As a serial entrepreneur, I know running a small business is hard work, but there are lots of things you can do to make your life a little easier and increase your chances of success. Here are eight that have helped me, and will help you, too.
1. Know how to attract the media. Advertising is expensive; media coverage is mostly free. A press release announcing that you’ve hired a general manger won’t attract attention, but a stunt can.
My vintage biplane “flightseeing” business was naturally photogenic. One Valentine’s Day we offered free rides to anyone over 80 years old and invited the media. We had roses and heart shaped cookies, took pictures of everyone next to our aircraft and asked folks to share memories and photos from the early days of aviation.
The day of the event, camera crews and reporters showed up, and the evening news ran our B-roll video. The next day all the papers ran our story with pictures of those wonderful “seasoned citizens.”
We all shared heartfelt fun and the media coverage was worth thousands of dollars in future business at a cost far less than a single newspaper ad.
2. Understand how your customers decide. Consumers used to funnel product decisions through a process that went from awareness to interest to desire to action. Not anymore.
Overwhelmed with choices and relentless attempts to get their attention, consumer decision-making today is more a tunnel than a funnel. They decide what they want, often based on social media (e.g., Yelp) or customer ratings, and—right or wrong—they base their decision on that.
Make sure you know where people look for you and be sure you’re easy to find. Hint: it's not the Yellow Pages.
3. Make it simple and easy to buy from you. Amazon Prime's “free” 2-day shipments often are delivered in less than 24 hours. Zappos pays for returns. These companies delight customers because they make it easy to do business with them.
Our biplane business was ostensibly about sightseeing, but we knew we really were selling fun. So even our phone messages were entertaining and informative. “We’re busier than a one-armed wingwalker with a wedgie,” we told them as we explained our flights, “But hang on and we’ll be with you just as soon as we get our feet on the ground.” Everyone hates phone menus, but we made it fun and helpful—some people would even complain when we answered their call.
4. Track which ads work best. When you spend money on advertising, use different 800 numbers on everything so you know what works. They’re cheap ($10 per month), and you can download phone bills as spreadsheets. Analyze the details and you’ll learn where your customers are from and which ads, brochures, locations or rack cards pull best.
Our business is near San Diego. We were amazed when our analysis showed that about half of our customers came from L.A., twice as far away. We weren’t so pleased to discover that a “cheap” $1,500 remnant ad produced zero phone calls.
5. Know how to compute key ratios. A compass, airspeed indicator and altimeter tell pilots where they are and where they’re going. Business owners need a way to gauge how they’re doing, too. If you track Cash Coverage Ratio, Gross Profit Margin, and Accounts Receivable Turnover you’ll have the essentials. (For more information, check out this piece on how to manage your small business financials.)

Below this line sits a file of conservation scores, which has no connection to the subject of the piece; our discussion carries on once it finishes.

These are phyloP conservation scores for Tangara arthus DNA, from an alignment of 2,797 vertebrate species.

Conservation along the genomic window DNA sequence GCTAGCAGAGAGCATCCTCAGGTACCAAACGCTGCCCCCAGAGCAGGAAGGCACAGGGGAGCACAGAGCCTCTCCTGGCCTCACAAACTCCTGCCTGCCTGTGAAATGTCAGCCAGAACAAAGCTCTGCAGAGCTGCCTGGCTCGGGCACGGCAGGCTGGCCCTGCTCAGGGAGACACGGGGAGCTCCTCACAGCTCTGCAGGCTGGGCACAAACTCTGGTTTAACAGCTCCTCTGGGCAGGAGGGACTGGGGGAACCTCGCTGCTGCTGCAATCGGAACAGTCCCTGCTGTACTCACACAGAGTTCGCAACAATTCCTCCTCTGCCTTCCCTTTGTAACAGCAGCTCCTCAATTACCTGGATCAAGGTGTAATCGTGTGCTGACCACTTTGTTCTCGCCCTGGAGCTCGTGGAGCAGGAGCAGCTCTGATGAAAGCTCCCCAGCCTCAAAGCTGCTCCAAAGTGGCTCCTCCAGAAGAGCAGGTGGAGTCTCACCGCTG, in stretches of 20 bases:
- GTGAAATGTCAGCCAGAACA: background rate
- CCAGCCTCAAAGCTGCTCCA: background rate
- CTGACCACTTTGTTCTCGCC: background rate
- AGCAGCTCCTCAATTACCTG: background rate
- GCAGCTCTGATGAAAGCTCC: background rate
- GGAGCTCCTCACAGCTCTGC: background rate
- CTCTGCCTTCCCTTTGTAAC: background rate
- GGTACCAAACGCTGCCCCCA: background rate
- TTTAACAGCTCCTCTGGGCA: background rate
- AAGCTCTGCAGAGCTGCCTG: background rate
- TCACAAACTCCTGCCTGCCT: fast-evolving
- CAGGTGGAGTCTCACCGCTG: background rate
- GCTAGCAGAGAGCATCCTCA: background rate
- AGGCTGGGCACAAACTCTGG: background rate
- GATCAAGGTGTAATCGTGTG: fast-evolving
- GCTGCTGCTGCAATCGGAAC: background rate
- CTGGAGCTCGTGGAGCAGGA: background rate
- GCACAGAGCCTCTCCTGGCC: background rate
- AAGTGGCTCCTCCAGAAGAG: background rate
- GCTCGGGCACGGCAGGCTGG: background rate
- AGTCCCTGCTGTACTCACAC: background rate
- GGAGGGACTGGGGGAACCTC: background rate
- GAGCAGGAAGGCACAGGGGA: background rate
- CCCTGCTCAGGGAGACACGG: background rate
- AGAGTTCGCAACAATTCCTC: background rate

6. Use contractors for simple tasks. Freelancers can handle short, definable tasks very inexpensively. Companies such as vWorker, Elance and oDesk are matchmakers that insure you get what you pay for. Administrative support, business services, design and art, technology, writing translation—if you have a job there’s someone out there eager to do it, and you can spend your time on more valuable tasks.
7. Don’t be a banker. The sooner you have your customer's money, the sooner you can use it. If you're selling to people who aren't paying you when they promised, or not paying you at all, you might as well start a bank because you're financing their cash flow problems.
8. Negotiate well, but only when necessary. Before you enter into a negotiation, decide what your best alternative is if you can’t make a deal. That’ll put the process in context. Then anchor it with an aggressive first offer (“He who talks first loses” isn’t necessarily true). Counter no matter what, even if the first offer is acceptable, so your counterpart doesn’t have regrets and start to demand concessions. If you have to make concessions, ask for some in return. (The Harvard Business Review has some great articles on how to improve your negotiating skills.)
Sometimes, though, you can avoid negotiating altogether. When the Chrysler PT Cruiser came out we thought it would match our vintage biplane style, but dealers were charging a premium and there were waiting lists. So to find the best deal we sent a letter to all the dealers within 200 miles telling them we were looking for bids and would finalize the deal by the end of the week. We had 11 replies including one that was $2,000 below MSRP and $6,000 below the highest bid. And the car was available immediately.
Tom Harnish is a serial entrepreneur. Always on the bleeding edge of technology, he learned what works (and what doesn't) leading projects, products and companies to success (mostly). He can't play a lot of musical instruments.
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